Monday, October 18, 2010

Beware of Groundwater Depletion Predictions

Topic: Pet peeve (if not number 1, pretty high up there) - Predictions of when we'll run out of groundwater.

Let's start in my own back yard - the Kansas High Plains - Ogallala country. The following was printed on February 4, 1979 in one of the state's leading newspapers:
State water experts predict that irrigation will be nothing but a memory in many large areas of west central Kansas in eight to 10 years. They give northwest Kansas about 15 years..
Well, northwest Kansas is my area, and I'm glad to report that irrigation is still here. And most of it is still in west central Kansas, too.  In other words, the 1979 predictions were not at all accurate.  The question is why?   The short answer is that most predictions take an average trend - like annual decline rate - and project it forward.  In 1979 the average decline rate in western Kansas was approaching 2 feet per year.  With only 40 to 80 feet of saturated thickness remaining in west central and northwest Kansas respectively, and irrigation needing about 30 feet of water to continue, the math at that time seemed close to correct.

But, in real situations, the declines reduce well yields, which in turn reduce water diversions, which in turn reduce the decline rates.  The assumption of a straight-line trend is faulty.  Click on the water level chart above to enlarge it.  This chart involves 50 obsevation wells in one County in NW Kansas - Sheridan.  Graphed are the 4 wells of these 50 which show:  the most saturated thickness in 1965; the least saturated thickness in 1965; the most decline - 1965-2008; and the least decline - 1965-2008.  The heavy black plotting is the average saturated thickness of all 50 wells in each year.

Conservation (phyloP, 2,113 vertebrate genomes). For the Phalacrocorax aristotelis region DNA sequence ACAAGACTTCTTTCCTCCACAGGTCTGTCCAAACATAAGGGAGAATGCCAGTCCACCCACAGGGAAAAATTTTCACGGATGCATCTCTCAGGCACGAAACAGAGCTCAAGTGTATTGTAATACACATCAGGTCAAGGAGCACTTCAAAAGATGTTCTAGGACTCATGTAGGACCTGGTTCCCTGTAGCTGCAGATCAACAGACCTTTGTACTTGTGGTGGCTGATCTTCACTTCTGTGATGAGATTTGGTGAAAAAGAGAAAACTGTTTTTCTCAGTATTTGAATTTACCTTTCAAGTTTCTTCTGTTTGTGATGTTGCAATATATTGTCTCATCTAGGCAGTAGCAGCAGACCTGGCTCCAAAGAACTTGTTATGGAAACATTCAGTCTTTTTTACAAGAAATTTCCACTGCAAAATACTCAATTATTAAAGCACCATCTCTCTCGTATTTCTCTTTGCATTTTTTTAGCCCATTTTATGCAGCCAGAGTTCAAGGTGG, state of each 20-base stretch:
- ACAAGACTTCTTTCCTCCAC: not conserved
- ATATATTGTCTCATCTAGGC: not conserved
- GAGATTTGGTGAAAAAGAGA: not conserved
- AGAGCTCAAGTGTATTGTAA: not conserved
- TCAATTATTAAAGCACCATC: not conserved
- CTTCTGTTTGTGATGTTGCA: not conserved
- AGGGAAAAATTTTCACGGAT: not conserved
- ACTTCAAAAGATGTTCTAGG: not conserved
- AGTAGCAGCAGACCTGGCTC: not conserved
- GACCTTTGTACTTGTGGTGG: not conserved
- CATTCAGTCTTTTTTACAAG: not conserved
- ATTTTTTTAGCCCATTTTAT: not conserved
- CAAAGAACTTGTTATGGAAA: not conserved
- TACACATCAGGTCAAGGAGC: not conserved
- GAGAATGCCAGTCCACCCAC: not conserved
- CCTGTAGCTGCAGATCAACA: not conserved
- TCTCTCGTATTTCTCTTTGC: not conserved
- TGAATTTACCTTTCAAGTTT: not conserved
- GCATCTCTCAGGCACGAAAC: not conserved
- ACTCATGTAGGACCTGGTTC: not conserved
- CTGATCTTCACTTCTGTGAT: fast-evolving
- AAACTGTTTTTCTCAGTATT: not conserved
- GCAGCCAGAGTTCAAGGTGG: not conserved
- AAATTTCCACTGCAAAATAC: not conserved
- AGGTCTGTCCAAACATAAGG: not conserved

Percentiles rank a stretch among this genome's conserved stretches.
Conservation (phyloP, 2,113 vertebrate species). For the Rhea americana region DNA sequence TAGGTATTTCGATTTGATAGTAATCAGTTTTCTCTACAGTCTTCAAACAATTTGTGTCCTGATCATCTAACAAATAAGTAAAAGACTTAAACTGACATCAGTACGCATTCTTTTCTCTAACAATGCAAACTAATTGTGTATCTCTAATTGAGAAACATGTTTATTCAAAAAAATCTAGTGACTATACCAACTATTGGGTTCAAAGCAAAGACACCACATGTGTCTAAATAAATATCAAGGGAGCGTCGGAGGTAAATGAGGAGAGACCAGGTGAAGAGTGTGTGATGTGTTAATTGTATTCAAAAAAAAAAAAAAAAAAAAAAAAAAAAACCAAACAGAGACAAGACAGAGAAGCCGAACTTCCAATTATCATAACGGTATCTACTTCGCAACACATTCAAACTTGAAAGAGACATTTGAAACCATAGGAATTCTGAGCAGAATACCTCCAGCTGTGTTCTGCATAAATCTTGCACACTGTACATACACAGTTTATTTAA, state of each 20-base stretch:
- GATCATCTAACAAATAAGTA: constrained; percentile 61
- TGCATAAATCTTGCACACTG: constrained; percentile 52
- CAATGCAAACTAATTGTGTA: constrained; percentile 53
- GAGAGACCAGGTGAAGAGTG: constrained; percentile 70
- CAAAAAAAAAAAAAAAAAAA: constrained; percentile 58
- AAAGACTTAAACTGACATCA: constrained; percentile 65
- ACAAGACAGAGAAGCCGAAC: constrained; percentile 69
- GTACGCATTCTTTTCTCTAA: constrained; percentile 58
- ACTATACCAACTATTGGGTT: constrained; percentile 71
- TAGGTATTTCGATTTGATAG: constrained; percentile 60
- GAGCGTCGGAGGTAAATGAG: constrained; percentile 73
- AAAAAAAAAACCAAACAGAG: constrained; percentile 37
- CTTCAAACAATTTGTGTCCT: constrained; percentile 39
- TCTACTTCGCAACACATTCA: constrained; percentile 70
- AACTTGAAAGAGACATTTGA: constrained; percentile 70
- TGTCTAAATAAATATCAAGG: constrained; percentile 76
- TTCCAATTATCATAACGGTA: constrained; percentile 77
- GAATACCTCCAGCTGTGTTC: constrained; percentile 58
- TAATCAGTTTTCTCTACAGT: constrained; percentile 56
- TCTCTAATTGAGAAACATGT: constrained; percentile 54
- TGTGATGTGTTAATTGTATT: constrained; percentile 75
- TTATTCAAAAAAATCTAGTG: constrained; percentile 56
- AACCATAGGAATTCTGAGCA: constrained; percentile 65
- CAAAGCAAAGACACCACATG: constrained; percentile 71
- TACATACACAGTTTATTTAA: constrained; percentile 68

Several things are obvious. First, where there was good water in 1965, the wells were pumped hard and declines resulted. Where there was not good water, there was limited use and a relatively stable saturated thickness. Second, the average decline rate is slowing and in fact all the graph lines are converging toward that average.  Again, the straight line trend assumption if used in this case in 1975 would have been very wrong.

And furthermore, this is just one section of our district. Looking at the same chart for the 19 observation wells in western Grahan County (the next county east of Sheridan) the decline problem is a non-issue.

Water table declines will always be problematic, but they will rarely be as bad as the press and headline grabbers want them to appear.  So, ask the right questions and get the good data before assuming the end of the groundwater world as we know it today.  Groundwater is very temporal and site specific, so generalizations do no one any good.

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